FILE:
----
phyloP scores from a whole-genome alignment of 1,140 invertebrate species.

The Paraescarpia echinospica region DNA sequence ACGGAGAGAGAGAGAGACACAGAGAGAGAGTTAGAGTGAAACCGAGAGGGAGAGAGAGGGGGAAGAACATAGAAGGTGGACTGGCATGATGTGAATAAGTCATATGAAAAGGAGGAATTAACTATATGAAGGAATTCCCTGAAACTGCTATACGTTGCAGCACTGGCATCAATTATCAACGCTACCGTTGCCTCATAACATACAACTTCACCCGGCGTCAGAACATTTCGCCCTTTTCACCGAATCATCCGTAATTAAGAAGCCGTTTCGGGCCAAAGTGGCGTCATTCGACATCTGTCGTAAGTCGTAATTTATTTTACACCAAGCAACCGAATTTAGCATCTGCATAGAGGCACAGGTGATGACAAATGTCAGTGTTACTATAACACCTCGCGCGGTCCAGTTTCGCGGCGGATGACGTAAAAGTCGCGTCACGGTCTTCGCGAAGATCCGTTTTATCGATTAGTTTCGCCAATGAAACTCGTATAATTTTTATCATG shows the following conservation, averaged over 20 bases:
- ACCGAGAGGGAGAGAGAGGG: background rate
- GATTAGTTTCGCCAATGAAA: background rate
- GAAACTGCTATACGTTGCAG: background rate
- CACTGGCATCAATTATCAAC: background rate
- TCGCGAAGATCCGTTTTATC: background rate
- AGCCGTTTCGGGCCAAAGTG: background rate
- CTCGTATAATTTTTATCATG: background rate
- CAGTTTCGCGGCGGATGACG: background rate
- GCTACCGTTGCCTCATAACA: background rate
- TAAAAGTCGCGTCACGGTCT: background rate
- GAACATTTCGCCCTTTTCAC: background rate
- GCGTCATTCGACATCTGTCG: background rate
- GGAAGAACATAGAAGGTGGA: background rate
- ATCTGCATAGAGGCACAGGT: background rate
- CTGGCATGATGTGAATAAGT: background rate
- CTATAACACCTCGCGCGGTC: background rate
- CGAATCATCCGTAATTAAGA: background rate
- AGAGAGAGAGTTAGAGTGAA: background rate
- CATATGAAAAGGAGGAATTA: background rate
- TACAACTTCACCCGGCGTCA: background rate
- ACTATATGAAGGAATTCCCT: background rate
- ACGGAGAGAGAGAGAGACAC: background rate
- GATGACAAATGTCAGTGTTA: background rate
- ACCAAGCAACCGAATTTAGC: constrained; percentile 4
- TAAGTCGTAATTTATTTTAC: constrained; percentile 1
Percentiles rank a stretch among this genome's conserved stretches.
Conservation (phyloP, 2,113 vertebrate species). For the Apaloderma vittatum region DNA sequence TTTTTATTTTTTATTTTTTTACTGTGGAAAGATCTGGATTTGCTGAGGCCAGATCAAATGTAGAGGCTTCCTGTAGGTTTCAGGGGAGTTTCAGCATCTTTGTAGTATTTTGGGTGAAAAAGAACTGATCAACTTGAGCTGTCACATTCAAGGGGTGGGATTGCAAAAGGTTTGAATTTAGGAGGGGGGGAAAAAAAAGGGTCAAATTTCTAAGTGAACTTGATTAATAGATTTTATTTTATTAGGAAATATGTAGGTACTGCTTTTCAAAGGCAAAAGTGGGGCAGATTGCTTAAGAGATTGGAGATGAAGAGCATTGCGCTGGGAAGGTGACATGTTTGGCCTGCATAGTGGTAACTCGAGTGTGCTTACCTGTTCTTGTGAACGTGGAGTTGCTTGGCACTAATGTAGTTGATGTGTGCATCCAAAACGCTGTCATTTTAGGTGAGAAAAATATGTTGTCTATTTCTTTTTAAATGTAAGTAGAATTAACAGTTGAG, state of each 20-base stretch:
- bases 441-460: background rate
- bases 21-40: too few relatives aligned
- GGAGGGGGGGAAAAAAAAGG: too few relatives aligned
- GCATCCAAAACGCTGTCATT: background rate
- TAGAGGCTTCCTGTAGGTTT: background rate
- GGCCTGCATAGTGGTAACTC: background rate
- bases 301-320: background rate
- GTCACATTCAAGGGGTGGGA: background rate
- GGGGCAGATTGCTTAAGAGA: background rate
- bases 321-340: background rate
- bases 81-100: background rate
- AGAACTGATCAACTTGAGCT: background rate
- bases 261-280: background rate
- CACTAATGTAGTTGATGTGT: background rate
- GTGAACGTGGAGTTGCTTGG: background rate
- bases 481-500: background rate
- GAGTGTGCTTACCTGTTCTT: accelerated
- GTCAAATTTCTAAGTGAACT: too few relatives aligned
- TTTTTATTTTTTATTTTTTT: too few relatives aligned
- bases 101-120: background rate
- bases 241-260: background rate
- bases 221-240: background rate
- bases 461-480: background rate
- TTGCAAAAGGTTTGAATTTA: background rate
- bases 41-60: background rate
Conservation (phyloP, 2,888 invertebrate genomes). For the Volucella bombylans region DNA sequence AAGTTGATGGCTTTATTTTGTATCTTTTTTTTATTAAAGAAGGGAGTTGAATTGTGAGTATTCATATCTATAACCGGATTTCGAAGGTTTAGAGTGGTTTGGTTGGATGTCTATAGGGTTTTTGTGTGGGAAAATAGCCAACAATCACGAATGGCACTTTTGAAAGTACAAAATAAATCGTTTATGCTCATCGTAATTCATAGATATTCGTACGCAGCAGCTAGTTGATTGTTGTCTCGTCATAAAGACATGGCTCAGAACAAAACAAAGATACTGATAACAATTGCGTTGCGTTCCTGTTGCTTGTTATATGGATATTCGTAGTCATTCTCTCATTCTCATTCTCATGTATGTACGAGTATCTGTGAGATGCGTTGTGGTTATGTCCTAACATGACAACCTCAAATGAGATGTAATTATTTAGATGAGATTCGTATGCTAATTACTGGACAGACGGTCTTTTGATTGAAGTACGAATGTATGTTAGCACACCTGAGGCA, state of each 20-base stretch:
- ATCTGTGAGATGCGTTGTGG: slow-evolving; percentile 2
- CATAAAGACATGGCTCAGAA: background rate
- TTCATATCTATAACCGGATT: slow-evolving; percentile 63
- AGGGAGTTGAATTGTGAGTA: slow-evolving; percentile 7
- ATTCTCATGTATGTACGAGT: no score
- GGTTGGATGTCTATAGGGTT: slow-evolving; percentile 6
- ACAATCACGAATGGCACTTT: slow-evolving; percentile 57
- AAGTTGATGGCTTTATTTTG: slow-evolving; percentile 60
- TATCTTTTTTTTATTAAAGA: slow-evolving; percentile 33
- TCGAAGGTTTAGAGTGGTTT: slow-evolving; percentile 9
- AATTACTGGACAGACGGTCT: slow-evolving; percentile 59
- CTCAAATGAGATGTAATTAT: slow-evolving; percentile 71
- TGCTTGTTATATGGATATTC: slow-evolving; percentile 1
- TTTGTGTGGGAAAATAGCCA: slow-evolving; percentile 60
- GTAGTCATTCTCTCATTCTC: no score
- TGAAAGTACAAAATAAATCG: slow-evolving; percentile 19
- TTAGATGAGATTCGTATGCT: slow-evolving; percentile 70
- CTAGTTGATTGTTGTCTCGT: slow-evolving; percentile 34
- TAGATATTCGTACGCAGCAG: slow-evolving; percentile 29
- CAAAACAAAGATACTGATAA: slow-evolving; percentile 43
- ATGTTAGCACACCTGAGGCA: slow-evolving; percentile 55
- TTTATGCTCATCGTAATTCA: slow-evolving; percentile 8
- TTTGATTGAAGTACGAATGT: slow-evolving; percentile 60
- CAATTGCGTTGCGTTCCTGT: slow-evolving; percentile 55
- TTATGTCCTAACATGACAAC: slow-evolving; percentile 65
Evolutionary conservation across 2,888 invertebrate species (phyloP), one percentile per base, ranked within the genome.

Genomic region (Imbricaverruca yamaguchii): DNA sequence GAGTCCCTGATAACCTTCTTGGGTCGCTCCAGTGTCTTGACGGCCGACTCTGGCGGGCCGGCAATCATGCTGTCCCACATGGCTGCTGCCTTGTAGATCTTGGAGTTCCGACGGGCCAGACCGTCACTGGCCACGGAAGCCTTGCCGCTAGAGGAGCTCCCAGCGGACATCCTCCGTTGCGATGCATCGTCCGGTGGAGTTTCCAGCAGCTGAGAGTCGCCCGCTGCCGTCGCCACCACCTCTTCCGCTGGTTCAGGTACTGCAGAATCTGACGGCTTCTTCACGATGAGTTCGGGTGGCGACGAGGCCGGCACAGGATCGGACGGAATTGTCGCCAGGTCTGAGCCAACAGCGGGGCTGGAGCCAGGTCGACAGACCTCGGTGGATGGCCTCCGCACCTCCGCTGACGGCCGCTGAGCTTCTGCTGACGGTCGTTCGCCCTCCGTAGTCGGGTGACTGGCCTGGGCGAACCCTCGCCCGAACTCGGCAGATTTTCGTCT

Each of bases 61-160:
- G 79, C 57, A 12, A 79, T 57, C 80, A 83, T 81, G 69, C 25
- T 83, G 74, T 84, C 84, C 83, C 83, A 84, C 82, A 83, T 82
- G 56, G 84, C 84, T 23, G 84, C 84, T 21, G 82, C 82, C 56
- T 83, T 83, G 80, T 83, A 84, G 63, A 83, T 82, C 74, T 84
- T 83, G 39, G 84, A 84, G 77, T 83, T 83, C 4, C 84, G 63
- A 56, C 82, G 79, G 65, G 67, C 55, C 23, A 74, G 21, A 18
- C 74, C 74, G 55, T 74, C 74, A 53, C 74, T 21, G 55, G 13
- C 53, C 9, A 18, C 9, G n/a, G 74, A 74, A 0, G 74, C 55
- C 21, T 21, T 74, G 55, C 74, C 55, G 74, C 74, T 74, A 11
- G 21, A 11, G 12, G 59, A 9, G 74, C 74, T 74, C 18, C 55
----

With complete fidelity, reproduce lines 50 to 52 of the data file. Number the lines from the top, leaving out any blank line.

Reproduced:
- bases 241-260: background rate
- bases 221-240: background rate
- bases 461-480: background rate